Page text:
Another month has passed. That must mean another record high for Canadian used-vehicle values.
That’s right: The positive trend for the Canadian market that started in the summer of 2010 continues. Canadian Black Book’s Used Vehicle Retention Index posted a January result of 105.2. This is the highest level for the index — which tracks the health of the Canadian wholesale vehicle market by looking at retained values of two- to six-year-old values in Canada — since it began tracking the market using January 2005 data.
Canadian Black Book vice president of research and editorial Brian Murphy stated in a news release that the continuing positive run has been “impressive and delightful news for those selling or trading in vehicles to retailers in Canada.”
But he added that Canadian Black Book expects those high values to soften as Canada and U.S. used supply increases begin. Murphy said that is a direct result of cars “coming back from record new sales and (an) increase in leasing uptake over the past couple years.”
Compact and midsize cars were among the biggest gainers compared to December, with both segments hitting record highs.
That is an interesting development, according to Canadian Black Book, because of industry “chatter” that those segments’ popularity is dipping. But despite the chatter, the index shows that the two- to six-year-old products in these segments are performing better than ever.
Subcompact and midsize cars are also performing well, with year-over-year gains of 8.0 and 5.6 respectively. These increases are quite significant, as some may assume the demand is focused on SUVs in this market.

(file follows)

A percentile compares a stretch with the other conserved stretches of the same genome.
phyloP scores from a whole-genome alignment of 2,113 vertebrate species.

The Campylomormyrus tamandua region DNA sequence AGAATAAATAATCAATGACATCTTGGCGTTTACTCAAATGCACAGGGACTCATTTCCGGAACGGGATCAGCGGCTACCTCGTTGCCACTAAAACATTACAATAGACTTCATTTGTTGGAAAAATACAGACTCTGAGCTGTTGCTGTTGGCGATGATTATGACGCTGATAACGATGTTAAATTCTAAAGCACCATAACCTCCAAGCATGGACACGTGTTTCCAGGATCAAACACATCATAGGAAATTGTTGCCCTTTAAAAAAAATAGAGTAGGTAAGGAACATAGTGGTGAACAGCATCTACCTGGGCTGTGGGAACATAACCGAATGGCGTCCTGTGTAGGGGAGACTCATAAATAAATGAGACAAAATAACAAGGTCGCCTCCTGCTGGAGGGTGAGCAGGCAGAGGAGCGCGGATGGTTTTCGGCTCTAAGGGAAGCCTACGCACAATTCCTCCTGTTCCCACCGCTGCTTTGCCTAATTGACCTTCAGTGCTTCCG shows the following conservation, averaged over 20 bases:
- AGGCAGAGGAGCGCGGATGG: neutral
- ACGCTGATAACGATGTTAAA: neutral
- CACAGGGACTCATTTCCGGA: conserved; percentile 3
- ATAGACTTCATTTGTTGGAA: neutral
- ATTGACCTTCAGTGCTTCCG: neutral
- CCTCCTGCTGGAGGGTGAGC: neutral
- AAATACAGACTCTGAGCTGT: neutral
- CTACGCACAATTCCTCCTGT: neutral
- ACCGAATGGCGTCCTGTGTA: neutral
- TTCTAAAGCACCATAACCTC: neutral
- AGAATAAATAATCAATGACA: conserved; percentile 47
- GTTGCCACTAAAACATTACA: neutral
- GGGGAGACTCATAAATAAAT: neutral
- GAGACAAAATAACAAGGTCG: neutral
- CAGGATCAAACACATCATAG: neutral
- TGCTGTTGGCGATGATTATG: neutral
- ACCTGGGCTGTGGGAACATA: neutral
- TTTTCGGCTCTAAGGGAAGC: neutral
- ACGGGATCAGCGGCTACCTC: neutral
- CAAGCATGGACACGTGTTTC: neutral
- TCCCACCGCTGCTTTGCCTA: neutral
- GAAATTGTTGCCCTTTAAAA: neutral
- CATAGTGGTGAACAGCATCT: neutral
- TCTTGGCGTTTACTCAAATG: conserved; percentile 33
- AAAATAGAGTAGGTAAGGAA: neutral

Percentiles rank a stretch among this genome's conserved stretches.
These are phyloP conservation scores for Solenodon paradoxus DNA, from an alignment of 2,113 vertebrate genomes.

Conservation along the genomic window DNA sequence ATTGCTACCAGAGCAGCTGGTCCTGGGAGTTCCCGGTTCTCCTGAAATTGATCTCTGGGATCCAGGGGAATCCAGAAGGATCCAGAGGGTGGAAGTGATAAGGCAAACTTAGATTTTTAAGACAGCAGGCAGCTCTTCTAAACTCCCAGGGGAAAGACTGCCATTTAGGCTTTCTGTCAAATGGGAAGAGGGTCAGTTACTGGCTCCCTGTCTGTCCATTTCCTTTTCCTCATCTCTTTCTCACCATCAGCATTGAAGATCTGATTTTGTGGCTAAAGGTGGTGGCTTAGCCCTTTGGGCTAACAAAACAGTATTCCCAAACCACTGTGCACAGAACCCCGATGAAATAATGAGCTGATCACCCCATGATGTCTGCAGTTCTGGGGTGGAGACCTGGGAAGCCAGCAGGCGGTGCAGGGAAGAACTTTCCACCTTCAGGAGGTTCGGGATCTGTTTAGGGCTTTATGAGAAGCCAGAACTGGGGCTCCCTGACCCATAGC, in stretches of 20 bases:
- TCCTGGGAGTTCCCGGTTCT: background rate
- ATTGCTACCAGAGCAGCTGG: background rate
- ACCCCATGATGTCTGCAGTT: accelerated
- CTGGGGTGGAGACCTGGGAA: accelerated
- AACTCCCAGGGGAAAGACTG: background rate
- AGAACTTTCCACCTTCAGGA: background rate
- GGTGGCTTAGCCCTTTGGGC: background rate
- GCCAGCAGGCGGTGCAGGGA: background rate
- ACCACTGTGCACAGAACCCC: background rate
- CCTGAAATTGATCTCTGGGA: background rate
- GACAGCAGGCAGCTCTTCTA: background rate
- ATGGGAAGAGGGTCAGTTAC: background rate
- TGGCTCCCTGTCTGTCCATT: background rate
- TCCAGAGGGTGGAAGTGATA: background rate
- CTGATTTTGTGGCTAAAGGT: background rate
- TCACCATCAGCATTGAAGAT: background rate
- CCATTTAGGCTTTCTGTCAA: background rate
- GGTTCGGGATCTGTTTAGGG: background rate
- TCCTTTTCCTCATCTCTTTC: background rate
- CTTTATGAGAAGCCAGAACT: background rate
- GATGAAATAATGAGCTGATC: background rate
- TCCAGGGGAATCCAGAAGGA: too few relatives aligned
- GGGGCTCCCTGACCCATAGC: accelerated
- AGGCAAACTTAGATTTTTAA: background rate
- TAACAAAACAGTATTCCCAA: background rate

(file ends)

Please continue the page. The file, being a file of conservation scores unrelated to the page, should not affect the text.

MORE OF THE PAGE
Minivans aren’t performing as well, but they are also up a full point for January. They are, however, seven points behind their all-time high in June 2016.
And now, the flipside: Across the index’s 20 segments, compact luxury SUVs, luxury cars and mid-size luxury SUVs declined the most compared to the previous month. Compact luxury SUVs fell by 1.8 points, while mid-size luxury SUVs dipped by 2.4, and luxury car values were also lower by 1.9. Full-size vans, with a 4.2-point drop, declined the most compared to the same period last year. Luxury cars dipped 8.0 points, and the more expensive prestige luxury cars fell 7.1 points from January.
Canadian Black Book commented that despite the January strengthening of the dollar by 3 cents since Christmas, Canadian market values have not slowed. The Canadian dollar is at 0.76 cents to the U.S. dollar, which Canadian Black Book says is still quite a bit off the levels that would slow exports to the United States significantly and that would cause a decline in market values.
Canadian Black Book calculates the Used Vehicle Retention Index using its published Wholesale Average value on two- to six-year-old used vehicles, as a percentage of original typically-equipped MSRP.